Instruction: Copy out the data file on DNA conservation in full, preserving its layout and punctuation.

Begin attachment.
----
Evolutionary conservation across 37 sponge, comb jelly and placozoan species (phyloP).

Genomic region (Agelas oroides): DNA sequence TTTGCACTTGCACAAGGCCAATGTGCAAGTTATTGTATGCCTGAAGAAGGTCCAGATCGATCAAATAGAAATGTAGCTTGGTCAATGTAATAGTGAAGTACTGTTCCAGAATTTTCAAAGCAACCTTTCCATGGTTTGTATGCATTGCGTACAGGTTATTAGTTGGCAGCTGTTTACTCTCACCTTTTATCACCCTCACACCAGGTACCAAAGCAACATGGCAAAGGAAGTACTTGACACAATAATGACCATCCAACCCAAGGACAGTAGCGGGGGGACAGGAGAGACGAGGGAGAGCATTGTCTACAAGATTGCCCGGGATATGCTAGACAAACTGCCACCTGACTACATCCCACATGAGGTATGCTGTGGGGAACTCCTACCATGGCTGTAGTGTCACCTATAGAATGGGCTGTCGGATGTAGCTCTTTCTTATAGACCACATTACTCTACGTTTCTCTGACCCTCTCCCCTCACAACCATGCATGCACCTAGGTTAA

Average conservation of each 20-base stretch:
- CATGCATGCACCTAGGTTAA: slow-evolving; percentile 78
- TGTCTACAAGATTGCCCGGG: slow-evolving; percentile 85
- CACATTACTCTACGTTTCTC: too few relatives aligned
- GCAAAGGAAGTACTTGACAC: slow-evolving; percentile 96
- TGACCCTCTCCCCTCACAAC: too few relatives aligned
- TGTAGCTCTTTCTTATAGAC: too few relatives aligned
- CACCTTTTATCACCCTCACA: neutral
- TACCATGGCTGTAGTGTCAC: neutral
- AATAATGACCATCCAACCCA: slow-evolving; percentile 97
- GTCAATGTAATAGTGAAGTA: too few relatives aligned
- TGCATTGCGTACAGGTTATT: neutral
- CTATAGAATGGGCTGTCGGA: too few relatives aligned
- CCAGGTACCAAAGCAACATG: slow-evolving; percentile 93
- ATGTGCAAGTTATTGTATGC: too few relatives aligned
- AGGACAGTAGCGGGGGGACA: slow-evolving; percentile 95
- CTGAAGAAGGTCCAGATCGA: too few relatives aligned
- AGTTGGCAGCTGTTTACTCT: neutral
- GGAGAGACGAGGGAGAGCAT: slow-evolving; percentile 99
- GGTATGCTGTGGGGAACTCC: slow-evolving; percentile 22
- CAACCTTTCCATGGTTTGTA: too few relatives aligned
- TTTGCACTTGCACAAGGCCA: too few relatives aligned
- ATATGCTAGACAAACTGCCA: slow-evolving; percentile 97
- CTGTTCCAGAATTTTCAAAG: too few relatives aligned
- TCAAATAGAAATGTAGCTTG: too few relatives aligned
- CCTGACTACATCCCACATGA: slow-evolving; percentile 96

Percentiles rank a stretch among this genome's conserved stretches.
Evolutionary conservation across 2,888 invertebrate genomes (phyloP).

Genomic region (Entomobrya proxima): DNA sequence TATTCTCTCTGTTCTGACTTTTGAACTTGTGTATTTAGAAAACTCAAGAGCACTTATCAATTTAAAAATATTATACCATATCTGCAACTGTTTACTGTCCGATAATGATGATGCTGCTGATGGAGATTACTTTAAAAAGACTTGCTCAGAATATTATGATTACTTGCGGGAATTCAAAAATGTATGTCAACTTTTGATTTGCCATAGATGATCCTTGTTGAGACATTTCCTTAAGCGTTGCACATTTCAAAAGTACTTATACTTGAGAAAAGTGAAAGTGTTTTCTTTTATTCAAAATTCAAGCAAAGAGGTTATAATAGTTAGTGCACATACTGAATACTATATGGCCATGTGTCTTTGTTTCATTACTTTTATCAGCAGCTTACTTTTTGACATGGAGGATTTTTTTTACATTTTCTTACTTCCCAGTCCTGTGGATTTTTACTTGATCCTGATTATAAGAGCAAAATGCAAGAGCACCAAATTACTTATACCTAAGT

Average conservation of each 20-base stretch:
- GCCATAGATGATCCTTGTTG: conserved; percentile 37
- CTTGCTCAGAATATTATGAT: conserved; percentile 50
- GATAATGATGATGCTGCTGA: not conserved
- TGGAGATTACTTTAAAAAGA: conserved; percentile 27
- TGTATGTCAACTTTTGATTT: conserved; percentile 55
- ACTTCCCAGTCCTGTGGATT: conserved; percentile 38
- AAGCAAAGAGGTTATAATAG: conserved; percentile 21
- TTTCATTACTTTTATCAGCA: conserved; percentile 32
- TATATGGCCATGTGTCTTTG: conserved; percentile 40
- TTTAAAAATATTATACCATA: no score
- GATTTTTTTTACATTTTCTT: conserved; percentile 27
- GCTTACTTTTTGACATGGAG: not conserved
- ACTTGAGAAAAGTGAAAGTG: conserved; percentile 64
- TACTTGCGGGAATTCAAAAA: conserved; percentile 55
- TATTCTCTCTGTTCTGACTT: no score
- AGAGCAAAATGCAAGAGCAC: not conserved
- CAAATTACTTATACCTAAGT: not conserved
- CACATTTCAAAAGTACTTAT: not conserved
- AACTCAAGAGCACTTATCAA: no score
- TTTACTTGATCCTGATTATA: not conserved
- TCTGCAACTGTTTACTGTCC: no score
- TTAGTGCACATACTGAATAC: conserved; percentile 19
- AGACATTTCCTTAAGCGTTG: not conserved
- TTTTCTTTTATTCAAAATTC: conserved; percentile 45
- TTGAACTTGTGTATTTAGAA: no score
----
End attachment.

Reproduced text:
Evolutionary conservation across 37 sponge, comb jelly and placozoan species (phyloP).

Genomic region (Agelas oroides): DNA sequence TTTGCACTTGCACAAGGCCAATGTGCAAGTTATTGTATGCCTGAAGAAGGTCCAGATCGATCAAATAGAAATGTAGCTTGGTCAATGTAATAGTGAAGTACTGTTCCAGAATTTTCAAAGCAACCTTTCCATGGTTTGTATGCATTGCGTACAGGTTATTAGTTGGCAGCTGTTTACTCTCACCTTTTATCACCCTCACACCAGGTACCAAAGCAACATGGCAAAGGAAGTACTTGACACAATAATGACCATCCAACCCAAGGACAGTAGCGGGGGGACAGGAGAGACGAGGGAGAGCATTGTCTACAAGATTGCCCGGGATATGCTAGACAAACTGCCACCTGACTACATCCCACATGAGGTATGCTGTGGGGAACTCCTACCATGGCTGTAGTGTCACCTATAGAATGGGCTGTCGGATGTAGCTCTTTCTTATAGACCACATTACTCTACGTTTCTCTGACCCTCTCCCCTCACAACCATGCATGCACCTAGGTTAA

Average conservation of each 20-base stretch:
- CATGCATGCACCTAGGTTAA: slow-evolving; percentile 78
- TGTCTACAAGATTGCCCGGG: slow-evolving; percentile 85
- CACATTACTCTACGTTTCTC: too few relatives aligned
- GCAAAGGAAGTACTTGACAC: slow-evolving; percentile 96
- TGACCCTCTCCCCTCACAAC: too few relatives aligned
- TGTAGCTCTTTCTTATAGAC: too few relatives aligned
- CACCTTTTATCACCCTCACA: neutral
- TACCATGGCTGTAGTGTCAC: neutral
- AATAATGACCATCCAACCCA: slow-evolving; percentile 97
- GTCAATGTAATAGTGAAGTA: too few relatives aligned
- TGCATTGCGTACAGGTTATT: neutral
- CTATAGAATGGGCTGTCGGA: too few relatives aligned
- CCAGGTACCAAAGCAACATG: slow-evolving; percentile 93
- ATGTGCAAGTTATTGTATGC: too few relatives aligned
- AGGACAGTAGCGGGGGGACA: slow-evolving; percentile 95
- CTGAAGAAGGTCCAGATCGA: too few relatives aligned
- AGTTGGCAGCTGTTTACTCT: neutral
- GGAGAGACGAGGGAGAGCAT: slow-evolving; percentile 99
- GGTATGCTGTGGGGAACTCC: slow-evolving; percentile 22
- CAACCTTTCCATGGTTTGTA: too few relatives aligned
- TTTGCACTTGCACAAGGCCA: too few relatives aligned
- ATATGCTAGACAAACTGCCA: slow-evolving; percentile 97
- CTGTTCCAGAATTTTCAAAG: too few relatives aligned
- TCAAATAGAAATGTAGCTTG: too few relatives aligned
- CCTGACTACATCCCACATGA: slow-evolving; percentile 96

Percentiles rank a stretch among this genome's conserved stretches.
Evolutionary conservation across 2,888 invertebrate genomes (phyloP).

Genomic region (Entomobrya proxima): DNA sequence TATTCTCTCTGTTCTGACTTTTGAACTTGTGTATTTAGAAAACTCAAGAGCACTTATCAATTTAAAAATATTATACCATATCTGCAACTGTTTACTGTCCGATAATGATGATGCTGCTGATGGAGATTACTTTAAAAAGACTTGCTCAGAATATTATGATTACTTGCGGGAATTCAAAAATGTATGTCAACTTTTGATTTGCCATAGATGATCCTTGTTGAGACATTTCCTTAAGCGTTGCACATTTCAAAAGTACTTATACTTGAGAAAAGTGAAAGTGTTTTCTTTTATTCAAAATTCAAGCAAAGAGGTTATAATAGTTAGTGCACATACTGAATACTATATGGCCATGTGTCTTTGTTTCATTACTTTTATCAGCAGCTTACTTTTTGACATGGAGGATTTTTTTTACATTTTCTTACTTCCCAGTCCTGTGGATTTTTACTTGATCCTGATTATAAGAGCAAAATGCAAGAGCACCAAATTACTTATACCTAAGT

Average conservation of each 20-base stretch:
- GCCATAGATGATCCTTGTTG: conserved; percentile 37
- CTTGCTCAGAATATTATGAT: conserved; percentile 50
- GATAATGATGATGCTGCTGA: not conserved
- TGGAGATTACTTTAAAAAGA: conserved; percentile 27
- TGTATGTCAACTTTTGATTT: conserved; percentile 55
- ACTTCCCAGTCCTGTGGATT: conserved; percentile 38
- AAGCAAAGAGGTTATAATAG: conserved; percentile 21
- TTTCATTACTTTTATCAGCA: conserved; percentile 32
- TATATGGCCATGTGTCTTTG: conserved; percentile 40
- TTTAAAAATATTATACCATA: no score
- GATTTTTTTTACATTTTCTT: conserved; percentile 27
- GCTTACTTTTTGACATGGAG: not conserved
- ACTTGAGAAAAGTGAAAGTG: conserved; percentile 64
- TACTTGCGGGAATTCAAAAA: conserved; percentile 55
- TATTCTCTCTGTTCTGACTT: no score
- AGAGCAAAATGCAAGAGCAC: not conserved
- CAAATTACTTATACCTAAGT: not conserved
- CACATTTCAAAAGTACTTAT: not conserved
- AACTCAAGAGCACTTATCAA: no score
- TTTACTTGATCCTGATTATA: not conserved
- TCTGCAACTGTTTACTGTCC: no score
- TTAGTGCACATACTGAATAC: conserved; percentile 19
- AGACATTTCCTTAAGCGTTG: not conserved
- TTTTCTTTTATTCAAAATTC: conserved; percentile 45
- TTGAACTTGTGTATTTAGAA: no score